chooseFrom: methods (Figure
UIManager class and try out some of the interaction methods
Morphic also supports drag-and-drop. Let's examine a simple example with two morphs, a receiver morph and a dropped morph. The receiver will accept a morph only if the dropped morph matches a given condition: in our example, the morph should be blue. If it is rejected, the dropped morph decides what to do.
Let's first define the receiver morph:
Now define the initialization method in the usual way:
How do we decide if the receiver morph will accept or reject the dropped morph?
In general, both of the morphs will have to agree to the interaction. The
receiver does this by responding to
wantsDroppedMorph:event:. Its first
argument is the dropped morph, and the second the mouse event, so that the
receiver can, for example, see if any modifier keys were held down at the time
of the drop. The dropped morph is also given the opportunity to check and see if
it likes the morph onto which it is being dropped, by responding to the message
wantsToBeDroppedInto:. The default implementation of this method (in class
What happens to the dropped morph if the receiving morph doesn't want it? The
default behaviour is for it to do nothing, that is, to sit on top of the
receiving morph, but without interacting with it. A more intuitive behavior is
for the dropped morph to go back to its original position. This can be achieved
by the receiver answering
true to the message
repelsMorph:event: when it
doesn't want the dropped morph:
That's all we need as far as the receiver is concerned.
Create instances of
EllipseMorph in a playground:
Try to drag and drop the yellow
EllipseMorph onto the receiver. It will be
rejected and sent back to its initial position.
To change this behaviour, change the color of the ellipse morph to the color
blue (by sending it the message
color: Color blue; right after
Blue morphs should be accepted by the
Let's create a specific subclass of
DroppedMorph, so we can
experiment a bit more:
Now we can specify what the dropped morph should do when it is rejected by the receiver; here it will stay attached to the mouse pointer:
hand message to an event answers the hand, an instance of
HandMorph that represents the mouse pointer and whatever it holds. Here we
World that the hand should grab
self, the rejected morph.
Create two instances of
DroppedMorph, and then drag and drop them onto the
The green morph is rejected and therefore stays attached to the mouse pointer.
Let's design a morph to roll a die. Clicking on it will display the values of all sides of the die in a quick loop, and another click will stop the animation.
Define the die as a subclass of
BorderedMorph instead of
we will make use of the border.
The instance variable
faces records the number of faces on the die; we allow
dice with up to 9 faces!
dieValue records the value of the face that is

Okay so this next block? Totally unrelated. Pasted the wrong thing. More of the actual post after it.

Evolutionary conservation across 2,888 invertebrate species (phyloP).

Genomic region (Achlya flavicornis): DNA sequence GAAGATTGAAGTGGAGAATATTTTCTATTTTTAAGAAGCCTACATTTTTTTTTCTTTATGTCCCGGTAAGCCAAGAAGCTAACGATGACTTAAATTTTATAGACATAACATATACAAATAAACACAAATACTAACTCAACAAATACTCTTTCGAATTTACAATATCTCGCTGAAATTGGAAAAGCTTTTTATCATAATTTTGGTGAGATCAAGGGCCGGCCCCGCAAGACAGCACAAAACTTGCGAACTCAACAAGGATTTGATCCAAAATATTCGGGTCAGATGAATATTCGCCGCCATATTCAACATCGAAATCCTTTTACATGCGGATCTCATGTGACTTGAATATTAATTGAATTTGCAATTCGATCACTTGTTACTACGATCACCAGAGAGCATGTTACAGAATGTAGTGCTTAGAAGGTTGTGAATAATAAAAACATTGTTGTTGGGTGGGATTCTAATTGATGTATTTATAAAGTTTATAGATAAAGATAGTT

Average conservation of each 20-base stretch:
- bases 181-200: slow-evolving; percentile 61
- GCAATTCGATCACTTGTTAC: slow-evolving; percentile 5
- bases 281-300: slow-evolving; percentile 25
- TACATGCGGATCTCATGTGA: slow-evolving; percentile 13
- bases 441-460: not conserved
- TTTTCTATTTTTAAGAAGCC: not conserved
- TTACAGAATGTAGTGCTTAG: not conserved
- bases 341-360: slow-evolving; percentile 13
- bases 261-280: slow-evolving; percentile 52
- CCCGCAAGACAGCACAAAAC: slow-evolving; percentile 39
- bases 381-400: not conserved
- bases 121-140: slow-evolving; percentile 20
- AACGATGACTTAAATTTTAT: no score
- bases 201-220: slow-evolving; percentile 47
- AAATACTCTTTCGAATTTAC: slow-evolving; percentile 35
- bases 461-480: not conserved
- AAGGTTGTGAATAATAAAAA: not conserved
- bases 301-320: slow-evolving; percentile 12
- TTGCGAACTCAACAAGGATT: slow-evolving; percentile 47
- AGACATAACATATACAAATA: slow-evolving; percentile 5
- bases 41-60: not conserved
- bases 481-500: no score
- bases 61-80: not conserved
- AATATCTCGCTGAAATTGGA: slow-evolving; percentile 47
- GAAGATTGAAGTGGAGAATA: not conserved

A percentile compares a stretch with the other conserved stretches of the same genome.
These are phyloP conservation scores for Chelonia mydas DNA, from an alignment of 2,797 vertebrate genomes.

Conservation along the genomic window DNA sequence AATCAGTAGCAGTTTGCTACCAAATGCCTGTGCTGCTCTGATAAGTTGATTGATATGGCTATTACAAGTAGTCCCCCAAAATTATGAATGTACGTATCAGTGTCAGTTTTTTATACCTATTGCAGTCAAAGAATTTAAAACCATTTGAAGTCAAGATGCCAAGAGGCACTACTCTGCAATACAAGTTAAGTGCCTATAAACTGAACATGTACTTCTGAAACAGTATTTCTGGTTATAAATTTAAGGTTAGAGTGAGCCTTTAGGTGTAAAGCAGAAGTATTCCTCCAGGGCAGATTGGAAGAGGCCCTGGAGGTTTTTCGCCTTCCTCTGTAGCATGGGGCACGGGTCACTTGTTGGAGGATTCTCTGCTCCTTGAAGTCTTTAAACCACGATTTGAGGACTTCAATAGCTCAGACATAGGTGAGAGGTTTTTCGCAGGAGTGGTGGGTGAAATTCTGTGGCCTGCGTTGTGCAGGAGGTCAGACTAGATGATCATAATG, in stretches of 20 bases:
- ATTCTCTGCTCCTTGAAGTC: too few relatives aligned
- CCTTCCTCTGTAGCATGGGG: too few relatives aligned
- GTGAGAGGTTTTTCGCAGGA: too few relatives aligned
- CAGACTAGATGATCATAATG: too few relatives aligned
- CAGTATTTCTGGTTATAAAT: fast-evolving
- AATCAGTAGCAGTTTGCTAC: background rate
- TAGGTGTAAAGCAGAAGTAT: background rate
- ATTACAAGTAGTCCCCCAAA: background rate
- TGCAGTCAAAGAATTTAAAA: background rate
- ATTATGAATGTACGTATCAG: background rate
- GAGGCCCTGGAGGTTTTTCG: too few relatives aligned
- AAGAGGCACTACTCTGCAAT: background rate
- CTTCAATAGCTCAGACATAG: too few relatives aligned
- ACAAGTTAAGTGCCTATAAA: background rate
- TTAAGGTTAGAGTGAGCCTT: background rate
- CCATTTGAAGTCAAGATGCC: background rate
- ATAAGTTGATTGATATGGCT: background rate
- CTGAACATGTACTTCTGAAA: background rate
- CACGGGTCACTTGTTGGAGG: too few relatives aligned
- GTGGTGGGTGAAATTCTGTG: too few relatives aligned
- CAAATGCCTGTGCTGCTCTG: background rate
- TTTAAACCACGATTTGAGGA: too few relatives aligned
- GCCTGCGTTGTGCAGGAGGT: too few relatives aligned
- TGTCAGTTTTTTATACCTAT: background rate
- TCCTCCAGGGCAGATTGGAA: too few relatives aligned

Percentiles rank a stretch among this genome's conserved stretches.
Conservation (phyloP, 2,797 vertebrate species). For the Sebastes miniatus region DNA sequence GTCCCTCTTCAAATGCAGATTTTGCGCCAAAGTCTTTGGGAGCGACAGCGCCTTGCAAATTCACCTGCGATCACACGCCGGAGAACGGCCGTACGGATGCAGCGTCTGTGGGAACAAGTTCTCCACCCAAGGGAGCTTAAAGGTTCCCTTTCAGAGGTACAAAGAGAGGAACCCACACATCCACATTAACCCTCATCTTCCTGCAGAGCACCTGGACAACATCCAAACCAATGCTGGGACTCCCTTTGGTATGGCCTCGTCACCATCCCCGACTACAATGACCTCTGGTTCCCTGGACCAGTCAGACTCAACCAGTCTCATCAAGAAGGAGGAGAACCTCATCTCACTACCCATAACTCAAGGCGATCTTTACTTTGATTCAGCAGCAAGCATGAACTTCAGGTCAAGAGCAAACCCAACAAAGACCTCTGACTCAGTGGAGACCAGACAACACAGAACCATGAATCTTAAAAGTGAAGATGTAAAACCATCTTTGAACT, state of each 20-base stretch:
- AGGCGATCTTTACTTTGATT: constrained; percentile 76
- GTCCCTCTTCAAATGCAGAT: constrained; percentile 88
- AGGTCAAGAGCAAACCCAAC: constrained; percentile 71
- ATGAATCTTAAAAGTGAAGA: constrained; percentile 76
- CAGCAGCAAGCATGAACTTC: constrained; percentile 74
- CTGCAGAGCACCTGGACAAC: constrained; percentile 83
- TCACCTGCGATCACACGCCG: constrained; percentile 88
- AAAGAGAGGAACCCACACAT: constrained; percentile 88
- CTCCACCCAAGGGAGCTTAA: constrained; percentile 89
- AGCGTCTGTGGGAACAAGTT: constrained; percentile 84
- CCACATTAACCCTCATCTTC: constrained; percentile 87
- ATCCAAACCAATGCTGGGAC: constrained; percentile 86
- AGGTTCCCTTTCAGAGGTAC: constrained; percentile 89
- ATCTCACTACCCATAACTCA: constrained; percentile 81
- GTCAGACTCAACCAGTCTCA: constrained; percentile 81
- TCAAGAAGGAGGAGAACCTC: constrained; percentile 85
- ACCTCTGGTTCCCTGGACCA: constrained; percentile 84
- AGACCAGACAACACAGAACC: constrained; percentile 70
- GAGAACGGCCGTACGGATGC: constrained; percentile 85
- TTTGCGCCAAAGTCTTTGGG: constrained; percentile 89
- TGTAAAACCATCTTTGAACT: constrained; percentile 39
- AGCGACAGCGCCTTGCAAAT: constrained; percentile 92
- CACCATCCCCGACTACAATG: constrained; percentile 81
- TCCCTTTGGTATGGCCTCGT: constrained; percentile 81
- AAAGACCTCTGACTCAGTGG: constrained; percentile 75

currently displayed, and
isStopped is true if the die animation has stopped
running. To create a die instance, we define the
faces: n method on the
class side of
DieMorph to create a new die with
initialize method is defined on the instance side in the usual way;
new automatically sends
initialize to the newly-created
We use a few methods of
BorderedMorph to give a nice appearance to the die:
a thick border with a raised effect, rounded corners, and a color gradient on
the visible face. We define the instance method
faces: to check for a valid
parameter as follows:
It may be good to review the order in which the messages are sent when a die is
created. For instance, if we start by evaluating
DieMorph faces: 9:
DieMorph class >> faces:sends
Behavior) creates the new instance and sends it the
facesto an initial value of 6.
DieMorph class >> newreturns to the class method
DieMorph class >> faces:, which then sends the message
faces: 9to the new instance.
DieMorph >> faces:now executes, setting the
facesinstance variable to 9.
drawOn:, we need a few methods to place the dots on the
These methods define collections of the coordinates of dots for each face. The coordinates are in a square of size 1x1; we will simply need to scale them to place the actual dots.
drawOn: method does two things: it draws the die background with the
super-send, and then draws the dots.
The second part of this method uses the reflective capacities of Pharo.
Drawing the dots of a face is a simple matter of iterating over the collection
given by the
faceX method for that face, sending the
message for each coordinate. To call the correct
faceX method, we use the
perform: method which sends a message built from a string,
dieValue asString) asSymbol. You will encounter this use of
Since the coordinates are normalized to the
[0:1] interval, we scale them to
the dimensions of our die:
self extent * aPoint.
We can already create a die instance from a playground (see result on Figure 0.124):
To change the displayed face, we create an accessor that we can use as
Now we will use the animation system to show quickly all the faces:
Now the die is rolling!
To start or stop the animation by clicking, we will use what we learned previously about mouse events. First, activate the reception of mouse events:
Now the die will roll or stop rolling when we click on it.
drawOn: method has an instance of
Canvas as its sole argument; the
canvas is the area on which the morph draws itself. By using the graphics
methods of the canvas you are free to give the appearance you want to a morph.
If you browse the inheritance hierarchy of the
Canvas class, you will see
that it has several variants. The default variant of
FormCanvas, and you will find the key graphics methods in
FormCanvas. These methods can draw points, lines, polygons, rectangles,
ellipses, text, and images with rotation and scaling.
It is also possible to use other kinds of canvas, for example to obtain
transparent morphs, more graphics methods, antialiasing, and so on. To use these
features you will need an
AlphaBlendingCanvas or a
how can you obtain such a canvas in a
drawOn: method, when
receives an instance of
FormCanvas as its argument? Fortunately, you can
transform one kind of canvas into another.
To use a canvas with a 0.5 alpha-transparency in
drawOn: like this:
That's all you need to do!
Morphic is a graphical framework in which graphical interface elements can be dynamically composed.
step(what to do) and
stepTime(the number of milliseconds between steps).